Sexual Health news - HIV

National Black HIV/AIDS Awareness Day educates the country on racial disparities in STDs

In honor of National Black HIV/AIDS Awareness Day, Kevin Fenton, M.D., the director of the Centers for Disease Control (CDC) and Prevention's National Center for HIV/AIDS, Viral Hepatitis, STD, and TB Prevention issued a statement calling for public leaders, health experts and community- and faith-based officials to make every effort they can in order to curb HIV infection among the African American Community.

Fenton explained the efforts that the CDC has made, and stressed the importance of comprehensive educational campaigns.

"At CDC, HIV prevention in black communities remains one of our top priorities.  Last year, we invested more than half of our HIV prevention budget to fight HIV among African-Americans. We’ve expanded initiatives to reach more African-Americans with HIV testing, increased the number and reach of HIV prevention programs in black communities, and are working with our partners, like those in the Act Against AIDS Leadership Initiative, to launch campaigns aimed at increasing HIV testing and awareness among black women and black gay and bisexual men, among other groups," Fenton wrote in a statement on the CDC website.

There have been a number of medical breakthroughs in the three decades since AIDS became an epidemic in the country. For instance, pre-exposure prophylaxis can significantly reduce a person's chances of becoming infected with HIV when in a relationship with another individual with a positive status.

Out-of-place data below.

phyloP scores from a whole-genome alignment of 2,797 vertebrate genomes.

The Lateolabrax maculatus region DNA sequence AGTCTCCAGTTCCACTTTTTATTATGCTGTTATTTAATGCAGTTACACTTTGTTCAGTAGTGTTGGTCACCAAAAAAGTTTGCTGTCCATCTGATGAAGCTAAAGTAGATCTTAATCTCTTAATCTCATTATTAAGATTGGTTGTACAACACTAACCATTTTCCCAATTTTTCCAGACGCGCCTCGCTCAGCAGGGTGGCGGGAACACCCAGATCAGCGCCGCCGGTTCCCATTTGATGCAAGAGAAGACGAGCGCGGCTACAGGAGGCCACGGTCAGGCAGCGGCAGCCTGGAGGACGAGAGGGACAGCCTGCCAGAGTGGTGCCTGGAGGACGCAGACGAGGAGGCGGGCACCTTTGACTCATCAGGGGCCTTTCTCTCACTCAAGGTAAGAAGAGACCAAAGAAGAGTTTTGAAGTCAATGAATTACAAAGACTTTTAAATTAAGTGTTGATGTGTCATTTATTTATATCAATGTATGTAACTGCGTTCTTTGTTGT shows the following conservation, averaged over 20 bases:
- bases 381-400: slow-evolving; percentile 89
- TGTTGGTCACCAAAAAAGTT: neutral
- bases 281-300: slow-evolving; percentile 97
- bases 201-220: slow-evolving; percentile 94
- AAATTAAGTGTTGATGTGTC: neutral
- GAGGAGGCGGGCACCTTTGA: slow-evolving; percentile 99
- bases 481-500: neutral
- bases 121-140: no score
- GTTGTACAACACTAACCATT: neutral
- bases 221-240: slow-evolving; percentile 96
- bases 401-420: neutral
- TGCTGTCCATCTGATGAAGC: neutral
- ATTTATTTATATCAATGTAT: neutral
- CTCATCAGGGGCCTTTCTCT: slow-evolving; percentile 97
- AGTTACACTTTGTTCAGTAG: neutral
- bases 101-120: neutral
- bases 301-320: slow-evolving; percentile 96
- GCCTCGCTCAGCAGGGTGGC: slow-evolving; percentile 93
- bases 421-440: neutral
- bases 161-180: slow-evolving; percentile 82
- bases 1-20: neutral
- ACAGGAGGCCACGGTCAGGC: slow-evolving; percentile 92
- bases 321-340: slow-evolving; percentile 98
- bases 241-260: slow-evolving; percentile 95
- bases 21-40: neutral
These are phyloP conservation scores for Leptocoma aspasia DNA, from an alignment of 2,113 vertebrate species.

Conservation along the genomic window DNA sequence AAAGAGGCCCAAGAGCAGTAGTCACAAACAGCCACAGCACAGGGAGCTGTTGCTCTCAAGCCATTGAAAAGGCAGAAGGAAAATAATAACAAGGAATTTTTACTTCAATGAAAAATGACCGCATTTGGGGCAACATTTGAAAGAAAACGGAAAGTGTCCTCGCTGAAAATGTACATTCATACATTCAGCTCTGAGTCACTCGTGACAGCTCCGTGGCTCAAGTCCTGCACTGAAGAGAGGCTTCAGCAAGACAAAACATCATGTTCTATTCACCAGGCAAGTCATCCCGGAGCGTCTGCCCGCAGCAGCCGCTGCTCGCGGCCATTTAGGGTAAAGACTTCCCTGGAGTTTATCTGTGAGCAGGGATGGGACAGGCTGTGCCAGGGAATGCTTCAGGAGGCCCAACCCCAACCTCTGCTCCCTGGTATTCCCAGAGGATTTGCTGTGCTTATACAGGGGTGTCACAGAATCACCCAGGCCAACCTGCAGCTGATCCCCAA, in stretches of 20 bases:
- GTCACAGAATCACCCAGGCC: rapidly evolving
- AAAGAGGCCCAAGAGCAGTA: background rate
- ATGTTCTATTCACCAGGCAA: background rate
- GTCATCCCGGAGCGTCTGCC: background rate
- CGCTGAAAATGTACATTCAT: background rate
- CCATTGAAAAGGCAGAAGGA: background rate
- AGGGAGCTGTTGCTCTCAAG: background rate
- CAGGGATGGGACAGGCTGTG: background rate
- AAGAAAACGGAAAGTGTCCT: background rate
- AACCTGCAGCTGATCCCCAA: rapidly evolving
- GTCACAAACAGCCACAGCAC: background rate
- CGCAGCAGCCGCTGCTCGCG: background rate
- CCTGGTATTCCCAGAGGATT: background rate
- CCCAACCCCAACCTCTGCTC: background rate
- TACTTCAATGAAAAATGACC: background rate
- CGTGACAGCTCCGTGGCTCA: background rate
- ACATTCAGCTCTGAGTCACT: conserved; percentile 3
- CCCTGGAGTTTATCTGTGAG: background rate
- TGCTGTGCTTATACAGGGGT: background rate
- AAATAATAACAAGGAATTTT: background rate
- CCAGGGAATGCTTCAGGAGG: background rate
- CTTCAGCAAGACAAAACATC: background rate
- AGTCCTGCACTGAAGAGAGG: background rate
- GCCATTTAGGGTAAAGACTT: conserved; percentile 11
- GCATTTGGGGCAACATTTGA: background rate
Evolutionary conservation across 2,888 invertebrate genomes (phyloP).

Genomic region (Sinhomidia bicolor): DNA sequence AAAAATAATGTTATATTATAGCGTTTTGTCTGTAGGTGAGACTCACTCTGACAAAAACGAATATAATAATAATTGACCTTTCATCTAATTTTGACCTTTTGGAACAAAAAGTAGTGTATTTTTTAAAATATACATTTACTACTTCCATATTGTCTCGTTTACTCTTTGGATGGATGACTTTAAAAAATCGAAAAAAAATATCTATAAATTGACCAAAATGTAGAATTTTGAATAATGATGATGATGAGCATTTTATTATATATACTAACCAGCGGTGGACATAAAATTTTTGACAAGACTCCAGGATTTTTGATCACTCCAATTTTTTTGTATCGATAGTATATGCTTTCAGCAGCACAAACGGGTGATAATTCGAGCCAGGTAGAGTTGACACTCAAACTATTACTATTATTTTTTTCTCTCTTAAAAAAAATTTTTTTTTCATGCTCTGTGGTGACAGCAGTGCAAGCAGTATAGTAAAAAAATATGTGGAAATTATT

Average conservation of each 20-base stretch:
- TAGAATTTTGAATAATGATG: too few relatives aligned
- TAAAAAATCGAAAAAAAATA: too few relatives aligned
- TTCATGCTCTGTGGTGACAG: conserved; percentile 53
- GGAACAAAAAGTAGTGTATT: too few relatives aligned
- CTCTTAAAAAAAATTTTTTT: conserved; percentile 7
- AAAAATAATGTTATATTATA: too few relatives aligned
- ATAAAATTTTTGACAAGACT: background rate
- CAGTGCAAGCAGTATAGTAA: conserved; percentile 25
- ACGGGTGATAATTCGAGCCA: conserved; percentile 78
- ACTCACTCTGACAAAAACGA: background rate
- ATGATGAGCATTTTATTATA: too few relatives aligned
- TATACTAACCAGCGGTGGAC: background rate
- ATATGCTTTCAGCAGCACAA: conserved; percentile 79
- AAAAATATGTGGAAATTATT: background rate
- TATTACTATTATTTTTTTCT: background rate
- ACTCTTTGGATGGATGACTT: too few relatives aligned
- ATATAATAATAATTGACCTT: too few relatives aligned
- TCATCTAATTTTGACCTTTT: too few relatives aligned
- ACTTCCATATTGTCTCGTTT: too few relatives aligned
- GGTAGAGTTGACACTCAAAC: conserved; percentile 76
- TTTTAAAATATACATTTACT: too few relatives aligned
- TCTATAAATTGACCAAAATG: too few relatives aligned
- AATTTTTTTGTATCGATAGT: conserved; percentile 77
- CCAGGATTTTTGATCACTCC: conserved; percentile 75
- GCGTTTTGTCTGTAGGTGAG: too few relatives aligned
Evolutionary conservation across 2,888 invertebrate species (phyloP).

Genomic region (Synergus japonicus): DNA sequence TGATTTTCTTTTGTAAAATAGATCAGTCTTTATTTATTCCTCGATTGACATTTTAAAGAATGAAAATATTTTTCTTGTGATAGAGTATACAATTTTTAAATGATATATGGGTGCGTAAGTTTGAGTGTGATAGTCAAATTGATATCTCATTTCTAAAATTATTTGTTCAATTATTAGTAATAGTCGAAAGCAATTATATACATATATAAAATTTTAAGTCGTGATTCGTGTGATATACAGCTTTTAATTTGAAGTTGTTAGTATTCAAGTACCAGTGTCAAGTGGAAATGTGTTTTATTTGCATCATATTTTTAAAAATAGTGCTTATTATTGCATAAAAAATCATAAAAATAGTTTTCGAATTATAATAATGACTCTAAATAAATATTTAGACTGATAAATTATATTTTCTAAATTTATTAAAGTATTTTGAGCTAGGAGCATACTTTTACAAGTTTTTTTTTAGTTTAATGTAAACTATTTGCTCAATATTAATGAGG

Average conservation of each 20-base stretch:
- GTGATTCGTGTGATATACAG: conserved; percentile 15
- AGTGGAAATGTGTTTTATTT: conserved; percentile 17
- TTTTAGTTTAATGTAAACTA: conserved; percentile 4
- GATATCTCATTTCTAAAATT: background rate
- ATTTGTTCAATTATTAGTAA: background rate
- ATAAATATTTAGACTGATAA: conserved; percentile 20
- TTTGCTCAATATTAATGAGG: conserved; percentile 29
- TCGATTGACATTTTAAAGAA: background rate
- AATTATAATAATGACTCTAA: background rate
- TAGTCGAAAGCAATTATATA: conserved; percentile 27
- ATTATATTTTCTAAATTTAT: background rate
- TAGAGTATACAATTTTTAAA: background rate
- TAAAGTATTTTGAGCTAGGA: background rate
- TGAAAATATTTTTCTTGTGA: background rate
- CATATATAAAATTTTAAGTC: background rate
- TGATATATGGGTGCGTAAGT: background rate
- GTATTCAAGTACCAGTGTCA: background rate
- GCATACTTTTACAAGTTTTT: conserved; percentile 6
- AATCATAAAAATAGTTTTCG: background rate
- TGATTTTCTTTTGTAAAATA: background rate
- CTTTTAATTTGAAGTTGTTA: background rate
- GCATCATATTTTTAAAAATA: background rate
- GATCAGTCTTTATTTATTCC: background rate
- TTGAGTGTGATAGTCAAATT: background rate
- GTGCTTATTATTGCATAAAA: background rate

Additionally, studies have proven that educational initiatives, which promote regular testing for HIV and other sexually transmitted diseases (STDs) and proper condom use, are effective in reducing rates of infections among high-risk demographics.

Fenton pointed out that while African Americans represent just 14 percent of the U.S. population, they make up an estimated one-half of HIV positive individuals in the country. Moreover, men who have sex with men (MSM), especially those in the 13 to 29 age group, are affected at an alarmingly disproportionate rate. Individuals in this demographic make up about 40 percent of new infections, and the numbers have increased by 50 percent in the past three years.

One way in which the public and officials can help curb the rates of infection among MSM is to combat homophobia and stigma, which sometimes prevents an individual from obtaining STD testing.